Free Trade means that international trade is left to its natural course without tariffs or other restrictions.  Let’s assume that it costs a Floridian farmer $1 to grow one orange, while in Canada (colder climate) it costs $4 to grow one orange.  Let’s further pretend that it costs a Canadian farmer $1 to “grow” a block of ice whereas it cost the farmer in Florida $4 to grow a block of ice (We’re in the land of pretend folks, just go with it). In the world of free trade, Canada would grow four blocks of ice for a dollar each, and sell half to Canadians and half to Americans for $2 each, making $4 of profit. Simultaneously, the Floridian farmer would grow four oranges for $1, sell half to us and half to Canada for $2, and they would also make $4 of profit. The problem with this arrangement is that ice growers in Florida will be out of luck. Herein lies the disadvantage of free trade. Even if we tax the Floridian farmer $1 to pay for programs to help the ice farmer to re-establish themselves, we still have $3 of profit.  Trump’s policy is based upon the premise that if we tariff Canadian “ice,” this will protect the Floridian ice farmer. This doesn’t actually work in reality due to one of two reasons: A) Even if we put a 100% tariff on Canadian ice, the cost of ice + tariff ($2) is still less than what it cost the Floridian farmer to grow the same block of ice ($4).  The result is that the CONSUMER pays more for Canadian ice, or B) The tariff does make Canadian ice more expensive than Floridian ice, so we save the Floridian ice farmer, but every consumer in America is now paying significantly more at the grocery store for ice!  Simultaneously, Canada would have reacted with a tariff on oranges, so in reverse, now Canadian consumers are not buying as many Florida oranges, so now the orange farmer feels pain, as well as every American consumer.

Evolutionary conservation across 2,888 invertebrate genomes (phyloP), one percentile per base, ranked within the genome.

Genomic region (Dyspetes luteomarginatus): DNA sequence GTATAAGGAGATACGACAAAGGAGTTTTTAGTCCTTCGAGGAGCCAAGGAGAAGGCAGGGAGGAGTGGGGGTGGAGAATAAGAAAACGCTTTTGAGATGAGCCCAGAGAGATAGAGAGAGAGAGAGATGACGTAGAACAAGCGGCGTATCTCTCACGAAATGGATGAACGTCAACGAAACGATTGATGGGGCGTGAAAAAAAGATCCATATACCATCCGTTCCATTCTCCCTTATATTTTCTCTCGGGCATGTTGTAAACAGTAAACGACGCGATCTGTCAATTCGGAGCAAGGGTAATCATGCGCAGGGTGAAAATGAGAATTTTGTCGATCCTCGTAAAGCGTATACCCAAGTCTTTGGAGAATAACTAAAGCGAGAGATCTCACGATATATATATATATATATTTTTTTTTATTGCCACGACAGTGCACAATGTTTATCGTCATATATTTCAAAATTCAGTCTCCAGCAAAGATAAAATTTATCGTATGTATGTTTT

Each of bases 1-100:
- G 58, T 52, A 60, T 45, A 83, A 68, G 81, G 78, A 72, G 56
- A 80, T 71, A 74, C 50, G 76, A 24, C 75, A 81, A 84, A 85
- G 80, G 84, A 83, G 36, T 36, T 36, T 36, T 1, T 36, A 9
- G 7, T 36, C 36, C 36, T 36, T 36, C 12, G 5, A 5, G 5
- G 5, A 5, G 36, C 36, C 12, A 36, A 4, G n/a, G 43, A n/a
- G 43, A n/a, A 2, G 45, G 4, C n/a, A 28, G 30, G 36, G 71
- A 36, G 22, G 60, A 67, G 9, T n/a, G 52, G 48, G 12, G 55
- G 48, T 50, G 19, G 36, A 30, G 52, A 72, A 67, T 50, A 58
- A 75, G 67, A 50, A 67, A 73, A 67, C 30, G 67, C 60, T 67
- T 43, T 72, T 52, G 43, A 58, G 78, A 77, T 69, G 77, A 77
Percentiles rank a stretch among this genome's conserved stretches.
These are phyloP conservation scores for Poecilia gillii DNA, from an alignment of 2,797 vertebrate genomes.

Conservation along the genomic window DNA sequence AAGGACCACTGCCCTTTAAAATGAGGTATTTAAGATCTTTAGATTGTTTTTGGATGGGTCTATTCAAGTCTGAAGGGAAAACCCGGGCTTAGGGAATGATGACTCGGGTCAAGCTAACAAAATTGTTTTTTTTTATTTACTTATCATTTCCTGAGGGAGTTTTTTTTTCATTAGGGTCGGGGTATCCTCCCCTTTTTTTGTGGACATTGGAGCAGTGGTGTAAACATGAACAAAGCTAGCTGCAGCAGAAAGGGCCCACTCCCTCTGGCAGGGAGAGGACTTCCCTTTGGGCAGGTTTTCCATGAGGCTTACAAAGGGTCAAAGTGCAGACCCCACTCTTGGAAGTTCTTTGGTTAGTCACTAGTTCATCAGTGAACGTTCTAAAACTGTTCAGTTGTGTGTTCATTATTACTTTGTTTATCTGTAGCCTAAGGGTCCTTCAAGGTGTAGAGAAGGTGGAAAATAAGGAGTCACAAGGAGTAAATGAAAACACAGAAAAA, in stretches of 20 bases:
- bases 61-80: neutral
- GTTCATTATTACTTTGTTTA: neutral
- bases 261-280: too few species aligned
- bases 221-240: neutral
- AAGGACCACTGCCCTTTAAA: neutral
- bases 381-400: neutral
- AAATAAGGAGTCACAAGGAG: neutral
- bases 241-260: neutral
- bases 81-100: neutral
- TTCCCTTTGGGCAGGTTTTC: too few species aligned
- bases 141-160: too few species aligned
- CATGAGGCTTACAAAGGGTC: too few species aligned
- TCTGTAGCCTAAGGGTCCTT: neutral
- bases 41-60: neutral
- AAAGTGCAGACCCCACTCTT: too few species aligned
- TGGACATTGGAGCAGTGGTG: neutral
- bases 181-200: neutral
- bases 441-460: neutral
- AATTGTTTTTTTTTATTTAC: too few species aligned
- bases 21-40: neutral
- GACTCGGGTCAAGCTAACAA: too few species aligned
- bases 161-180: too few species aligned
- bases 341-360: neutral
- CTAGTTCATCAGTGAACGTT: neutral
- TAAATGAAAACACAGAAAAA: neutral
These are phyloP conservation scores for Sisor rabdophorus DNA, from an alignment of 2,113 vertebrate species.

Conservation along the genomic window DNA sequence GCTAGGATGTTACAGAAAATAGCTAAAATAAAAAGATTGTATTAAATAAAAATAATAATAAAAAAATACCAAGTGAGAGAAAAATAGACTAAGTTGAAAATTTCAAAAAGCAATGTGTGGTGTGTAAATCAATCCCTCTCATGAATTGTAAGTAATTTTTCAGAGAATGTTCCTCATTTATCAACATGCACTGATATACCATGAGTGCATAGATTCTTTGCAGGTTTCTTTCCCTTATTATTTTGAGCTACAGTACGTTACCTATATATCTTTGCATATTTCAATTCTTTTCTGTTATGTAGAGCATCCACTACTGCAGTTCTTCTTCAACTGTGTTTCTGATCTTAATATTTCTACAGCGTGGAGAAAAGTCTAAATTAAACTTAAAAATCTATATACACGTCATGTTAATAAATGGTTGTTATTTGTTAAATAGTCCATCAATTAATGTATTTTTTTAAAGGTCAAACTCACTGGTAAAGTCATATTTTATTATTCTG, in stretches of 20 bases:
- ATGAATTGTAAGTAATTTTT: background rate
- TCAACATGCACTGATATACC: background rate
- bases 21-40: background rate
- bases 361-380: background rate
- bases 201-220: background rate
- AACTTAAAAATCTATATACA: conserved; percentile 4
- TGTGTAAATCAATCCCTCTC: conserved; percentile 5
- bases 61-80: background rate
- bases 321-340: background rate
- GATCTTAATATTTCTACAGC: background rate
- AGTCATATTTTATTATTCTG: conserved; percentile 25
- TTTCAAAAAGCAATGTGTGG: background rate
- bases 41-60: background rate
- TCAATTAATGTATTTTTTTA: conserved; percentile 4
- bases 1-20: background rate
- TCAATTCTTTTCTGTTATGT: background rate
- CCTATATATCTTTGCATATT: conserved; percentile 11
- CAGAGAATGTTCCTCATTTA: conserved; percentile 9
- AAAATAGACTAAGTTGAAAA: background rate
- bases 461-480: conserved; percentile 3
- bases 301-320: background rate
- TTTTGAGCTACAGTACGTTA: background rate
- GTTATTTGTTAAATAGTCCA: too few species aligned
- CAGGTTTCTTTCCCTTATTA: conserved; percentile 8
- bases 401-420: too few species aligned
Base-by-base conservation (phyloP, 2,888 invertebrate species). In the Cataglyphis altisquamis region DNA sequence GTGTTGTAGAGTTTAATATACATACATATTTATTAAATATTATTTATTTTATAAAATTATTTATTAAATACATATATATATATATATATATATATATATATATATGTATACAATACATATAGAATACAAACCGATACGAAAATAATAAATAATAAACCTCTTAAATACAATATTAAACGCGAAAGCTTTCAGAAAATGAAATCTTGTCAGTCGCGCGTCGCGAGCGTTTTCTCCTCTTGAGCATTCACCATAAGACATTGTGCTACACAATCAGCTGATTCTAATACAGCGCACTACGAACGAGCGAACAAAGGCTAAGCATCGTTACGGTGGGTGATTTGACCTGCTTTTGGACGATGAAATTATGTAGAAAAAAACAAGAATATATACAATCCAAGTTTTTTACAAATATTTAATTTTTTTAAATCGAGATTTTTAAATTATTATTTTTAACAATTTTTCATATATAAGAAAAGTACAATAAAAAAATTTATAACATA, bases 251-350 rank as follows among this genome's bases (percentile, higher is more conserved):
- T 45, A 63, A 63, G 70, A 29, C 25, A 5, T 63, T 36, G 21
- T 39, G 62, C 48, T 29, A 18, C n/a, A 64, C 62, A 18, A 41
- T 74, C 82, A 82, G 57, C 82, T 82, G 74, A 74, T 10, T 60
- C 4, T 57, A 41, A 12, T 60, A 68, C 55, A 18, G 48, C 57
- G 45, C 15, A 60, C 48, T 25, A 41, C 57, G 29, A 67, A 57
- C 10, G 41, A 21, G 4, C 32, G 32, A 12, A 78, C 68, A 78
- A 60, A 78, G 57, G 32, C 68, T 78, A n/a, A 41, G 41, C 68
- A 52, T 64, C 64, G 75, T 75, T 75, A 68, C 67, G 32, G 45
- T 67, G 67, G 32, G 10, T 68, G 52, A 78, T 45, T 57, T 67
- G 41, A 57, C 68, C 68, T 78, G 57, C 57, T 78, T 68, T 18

Protectionism and taxing foreign goods to help domestic business sounds good on the surface, and is certainly something a presidential nominee can campaign on.  I also believe that after decades and decades of a certain aspect of our lives being taken for granted, it’s easier to see the costs than it is to see the benefits. But when we open the hood, there is a lot more at play than “talking” about helping US business.  A border tax on imports would likely be paid by consumers, not the foreign manufacturers. “Consider Walmart, which imports about $50 billion in goods each year from China. A 20-percent border tax would cost $10 billion per year, money that would either come from Walmart’s profits or (more likely) its customers’ pockets, in the form of higher prices.  With Walmart’s sales at around $130 billion, that $10 billion would represent price increases of more than 7 percent. This would hit the poorest Americans the hardest—in many cases, wiping out the past three years of wage growth in one shot. What would this do to confidence and consumer spending growth—and by extension, the economy as a whole?  The U.S. auto industry depends on Mexican factories and parts. If costs go up, so do car prices. If the border becomes less efficient, so do the auto companies. This hurts U.S. workers, who will be paying more for cars, and who may be working less due to parts shortages. It hurts companies, who will be making fewer cars and less money. Of course, it will also hurt Mexico, making it a far less accommodating neighbor. Extending this strategy to China would only exacerbate the damage.”


While we import a lot from Mexico, we also export a lot as well.  We import $291 billion of goods from Mexico while we export $236 billion, but our population is nearly 2.5x the size.  While dollar for dollar we are at a deficit, if you calibrate that according to population, we are at an enormous gain. So toying with NAFTA is like playing with fire.


There are also subjective effects of this closed door trade policy as well. We at MORWM wrote a lengthy article several months ago about the Transpacific Trade Partnership.  This article highlighted the social concerns we have, which were possibly short term though substantial, as well as the economic effects of the TPP which would be long term and possibly very beneficial to the citizens of third world countries involved.  While these were heavy and conflicting considerations, what we do know now is that our withdrawal from the TPP has eliminated the ability for the US to be the center point and most powerful participant in the Asian economic system. For better or for worse, our volume at the negotiating table with China has just been muted.